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Upset Patient Protocol

Rob Orman, MD and Dike Drummond, MD

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We’re not trained in conflict resolution, but angry patients are a reality in any practice. Listening and empathy can go a long way in this situation.

 The Upset Patient Protocol

Rob Orman MD and Dike Drummond, MD 


  • The Upset Patient Protocol is a way of structuring a conversation with an upset patient 
  • The Upset Patient Protocol is divided into three steps. 

a. The first step is recognizing that the patient is upset and acknowledging their frustration.

b. The second step is asking the patient to tell you about it. 

c. The third step is asking the patient what he/she would like you to do about it? 

* Note: The caveat to the last step is that the health care professional must know the bounds of his/her ability to remedy the situation 

Dr. Drummond recommends that everyone in a practice, from receptionists, to medical assistants, to nurses, to physicians be trained in the Upset Patient Protocol. 


Dealing with an upset patient can be very stressful and overwhelming for a health care provider. A negative encounter with an upset patient can ruin your day, ruin your staff’s day, as well as disrupt workflow and productivity. The Universal Patient Protocol is a protocol developed by Dr. Dike Drummond to guide the conversation between a health care provider and an angry patient. Dr. Drummond estimates his protocol works about 85% of the time. The below interview discusses the protocol and how to best implement it for the 85% of upset patients who are amenable to discussions of the source of their upset. 

How do you start to defuse the situation with an upset patient? 

  • The first thing to do is to make sure that you yourself are centered and have the presence of mind to notice when somebody is upset.

What are the steps to the Universal Patient Protocol? 

  • The first step after centering yourself and then to start by saying “You seem upset.”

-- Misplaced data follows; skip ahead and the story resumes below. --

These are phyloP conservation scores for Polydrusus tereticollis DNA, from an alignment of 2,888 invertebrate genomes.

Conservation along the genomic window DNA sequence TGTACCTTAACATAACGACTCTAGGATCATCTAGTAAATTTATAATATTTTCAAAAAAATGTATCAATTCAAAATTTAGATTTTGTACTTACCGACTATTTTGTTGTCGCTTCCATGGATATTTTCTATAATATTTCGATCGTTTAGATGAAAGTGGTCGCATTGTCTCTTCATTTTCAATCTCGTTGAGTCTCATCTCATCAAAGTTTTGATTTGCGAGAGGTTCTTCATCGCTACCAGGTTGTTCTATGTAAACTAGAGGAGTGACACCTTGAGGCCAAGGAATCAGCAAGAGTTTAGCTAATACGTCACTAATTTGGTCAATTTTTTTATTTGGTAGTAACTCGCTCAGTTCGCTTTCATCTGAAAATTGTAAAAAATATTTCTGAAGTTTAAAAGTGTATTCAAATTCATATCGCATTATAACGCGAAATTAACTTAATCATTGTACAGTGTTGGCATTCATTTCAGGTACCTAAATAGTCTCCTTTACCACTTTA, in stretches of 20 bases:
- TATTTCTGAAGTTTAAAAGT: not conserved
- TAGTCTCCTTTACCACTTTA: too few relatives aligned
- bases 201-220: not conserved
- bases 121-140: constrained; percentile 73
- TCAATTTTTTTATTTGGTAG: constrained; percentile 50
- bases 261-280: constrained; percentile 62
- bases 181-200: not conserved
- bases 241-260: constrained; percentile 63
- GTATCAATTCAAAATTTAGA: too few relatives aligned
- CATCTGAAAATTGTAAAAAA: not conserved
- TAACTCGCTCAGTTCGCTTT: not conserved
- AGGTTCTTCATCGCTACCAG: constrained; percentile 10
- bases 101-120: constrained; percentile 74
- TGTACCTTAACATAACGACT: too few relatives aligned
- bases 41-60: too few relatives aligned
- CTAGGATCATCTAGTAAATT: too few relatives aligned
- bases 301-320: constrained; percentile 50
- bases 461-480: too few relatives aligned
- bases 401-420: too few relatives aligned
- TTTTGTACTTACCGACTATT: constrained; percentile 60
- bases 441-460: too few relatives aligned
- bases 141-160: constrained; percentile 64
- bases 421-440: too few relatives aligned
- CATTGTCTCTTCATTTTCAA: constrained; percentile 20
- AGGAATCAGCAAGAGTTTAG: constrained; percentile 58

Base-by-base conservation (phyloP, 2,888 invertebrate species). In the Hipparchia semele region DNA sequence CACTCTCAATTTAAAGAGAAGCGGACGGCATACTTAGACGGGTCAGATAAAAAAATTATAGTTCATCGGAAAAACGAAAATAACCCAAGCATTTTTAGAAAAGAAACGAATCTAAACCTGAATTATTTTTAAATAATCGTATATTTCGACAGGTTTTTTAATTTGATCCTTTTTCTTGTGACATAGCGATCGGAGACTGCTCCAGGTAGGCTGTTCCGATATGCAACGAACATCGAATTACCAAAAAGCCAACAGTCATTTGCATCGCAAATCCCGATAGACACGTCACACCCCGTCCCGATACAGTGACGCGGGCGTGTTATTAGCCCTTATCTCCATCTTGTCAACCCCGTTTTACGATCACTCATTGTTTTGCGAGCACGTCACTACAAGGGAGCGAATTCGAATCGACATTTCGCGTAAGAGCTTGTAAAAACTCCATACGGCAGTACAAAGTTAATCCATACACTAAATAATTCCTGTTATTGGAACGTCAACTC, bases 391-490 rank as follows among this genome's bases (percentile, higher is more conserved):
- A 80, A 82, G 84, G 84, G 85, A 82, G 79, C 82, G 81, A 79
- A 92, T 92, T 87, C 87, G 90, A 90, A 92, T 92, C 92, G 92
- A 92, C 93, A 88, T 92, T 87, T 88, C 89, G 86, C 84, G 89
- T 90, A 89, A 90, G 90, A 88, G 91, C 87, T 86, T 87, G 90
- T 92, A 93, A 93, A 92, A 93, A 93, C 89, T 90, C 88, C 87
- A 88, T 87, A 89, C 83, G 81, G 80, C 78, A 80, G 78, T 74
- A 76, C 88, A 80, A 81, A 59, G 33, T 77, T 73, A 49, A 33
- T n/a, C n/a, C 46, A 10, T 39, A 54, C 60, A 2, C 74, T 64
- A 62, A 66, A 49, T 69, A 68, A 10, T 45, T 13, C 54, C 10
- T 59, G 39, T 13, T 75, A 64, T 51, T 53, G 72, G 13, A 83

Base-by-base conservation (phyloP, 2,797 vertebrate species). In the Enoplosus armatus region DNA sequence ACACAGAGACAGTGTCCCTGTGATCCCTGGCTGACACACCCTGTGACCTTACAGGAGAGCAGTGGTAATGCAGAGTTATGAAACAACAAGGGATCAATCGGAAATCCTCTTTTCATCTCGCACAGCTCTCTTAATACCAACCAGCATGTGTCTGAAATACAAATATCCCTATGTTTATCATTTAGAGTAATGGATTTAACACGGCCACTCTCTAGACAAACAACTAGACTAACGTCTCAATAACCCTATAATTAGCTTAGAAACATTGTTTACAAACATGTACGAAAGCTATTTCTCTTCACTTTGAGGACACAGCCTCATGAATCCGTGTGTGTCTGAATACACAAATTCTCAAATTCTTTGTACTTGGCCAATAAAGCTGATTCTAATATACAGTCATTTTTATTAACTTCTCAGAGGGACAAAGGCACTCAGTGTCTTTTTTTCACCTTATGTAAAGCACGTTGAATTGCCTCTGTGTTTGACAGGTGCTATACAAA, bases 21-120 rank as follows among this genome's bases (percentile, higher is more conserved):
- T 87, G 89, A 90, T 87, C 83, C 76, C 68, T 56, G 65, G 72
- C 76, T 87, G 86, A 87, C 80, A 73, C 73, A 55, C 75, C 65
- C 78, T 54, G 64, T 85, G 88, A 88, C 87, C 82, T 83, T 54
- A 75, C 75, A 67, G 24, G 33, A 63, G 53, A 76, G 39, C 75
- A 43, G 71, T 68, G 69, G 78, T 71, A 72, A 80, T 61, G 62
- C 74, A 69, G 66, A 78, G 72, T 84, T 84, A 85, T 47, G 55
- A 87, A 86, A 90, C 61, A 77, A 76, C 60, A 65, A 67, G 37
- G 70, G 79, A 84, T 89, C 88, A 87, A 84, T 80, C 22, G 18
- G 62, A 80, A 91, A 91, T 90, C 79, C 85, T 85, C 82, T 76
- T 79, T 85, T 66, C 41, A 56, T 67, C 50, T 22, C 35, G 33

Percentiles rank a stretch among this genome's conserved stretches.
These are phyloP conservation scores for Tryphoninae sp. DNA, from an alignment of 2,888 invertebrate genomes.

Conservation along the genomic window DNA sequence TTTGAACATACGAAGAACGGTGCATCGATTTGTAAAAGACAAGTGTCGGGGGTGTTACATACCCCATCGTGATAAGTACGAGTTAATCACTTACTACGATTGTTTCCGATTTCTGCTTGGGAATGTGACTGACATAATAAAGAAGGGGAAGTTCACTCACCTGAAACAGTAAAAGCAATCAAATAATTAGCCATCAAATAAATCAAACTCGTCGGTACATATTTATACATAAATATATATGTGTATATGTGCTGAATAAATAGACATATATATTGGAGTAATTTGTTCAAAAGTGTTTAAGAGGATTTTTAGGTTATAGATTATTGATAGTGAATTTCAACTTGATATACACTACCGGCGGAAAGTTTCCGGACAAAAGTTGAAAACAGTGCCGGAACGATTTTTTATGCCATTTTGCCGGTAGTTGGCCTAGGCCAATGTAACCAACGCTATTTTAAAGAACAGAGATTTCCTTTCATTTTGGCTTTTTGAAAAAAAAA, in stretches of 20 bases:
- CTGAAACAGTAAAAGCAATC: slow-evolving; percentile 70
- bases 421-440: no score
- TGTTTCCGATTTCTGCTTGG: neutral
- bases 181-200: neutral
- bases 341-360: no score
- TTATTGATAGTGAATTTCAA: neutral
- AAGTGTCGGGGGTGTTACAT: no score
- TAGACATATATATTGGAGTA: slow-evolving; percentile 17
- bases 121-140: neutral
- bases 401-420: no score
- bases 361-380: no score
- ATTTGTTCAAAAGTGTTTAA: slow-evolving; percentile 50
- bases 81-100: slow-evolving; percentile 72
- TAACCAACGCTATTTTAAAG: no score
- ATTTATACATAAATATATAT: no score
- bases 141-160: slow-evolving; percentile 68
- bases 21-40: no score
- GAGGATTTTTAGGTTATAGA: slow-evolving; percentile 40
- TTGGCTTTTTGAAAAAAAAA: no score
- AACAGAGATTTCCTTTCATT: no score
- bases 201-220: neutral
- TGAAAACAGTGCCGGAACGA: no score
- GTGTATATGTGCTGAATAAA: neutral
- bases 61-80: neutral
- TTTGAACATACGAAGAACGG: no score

• The second step is inviting the patient to tell you about it. The reason this step is important is that the patient may not offer the source of their upset unless you give permission to do so. The start of the conversation would then be. “You seem upset. Tell me about it.” 
  • After sincerely apologizing for the way that they feel, the third step involves asking the patient what he/she would like you to do about it. Asking this allows the provider to understand the patient’s agenda. 
    • You should realize that you do not need to do what they are asking in every instance and you can establish boundaries around the relationship. 
    • Often, however, the requests are simple, reasonable and within your power to do. 
What are the common pitfalls in carrying out the Universal Patient Protocol? 
  • During the course of the conversation, do not fall into the temptation to defend yourself. Dr. Drummond suggests that you breathe and remember, “They don’t care how much you know until they know how much you care.” 
    • Example of scripting: “Wow. That sounds really frustrating. I’m so sorry that happened to you.” 
  • No protocol works universally. Dr. Drummond estimates about 15% of patients will not be amenable to the boundaries established when using the Universal Patient Protocol. 
  • If you feel as though you are in danger, you should walk out of the room and if need be, call for help. 
  • Rehearse important conversations before an encounter Dr. Drummond recommends practicing with the training materials found on his website. Everyone in the office has the ability to use these techniques 
  • Conclude the Upset Patient Protocol. You may say “Thanks for telling me about this. It is obviously really important. Is there anything else you want to do or say about this today?” Then, you can move on to the medical portion of the visit. 

Note: This protocol is based on the premise that most of the time the upset of the patient stems from non-medical errors. If a patient is upset secondary to a medical error, a different protocol should be followed. 


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Teeth, FUO, and Upset patients Full episode audio for MD edition 189:34 min - 220 MB - M4AUrgentCare:RAP 2015 July Summary 732 KB - PDF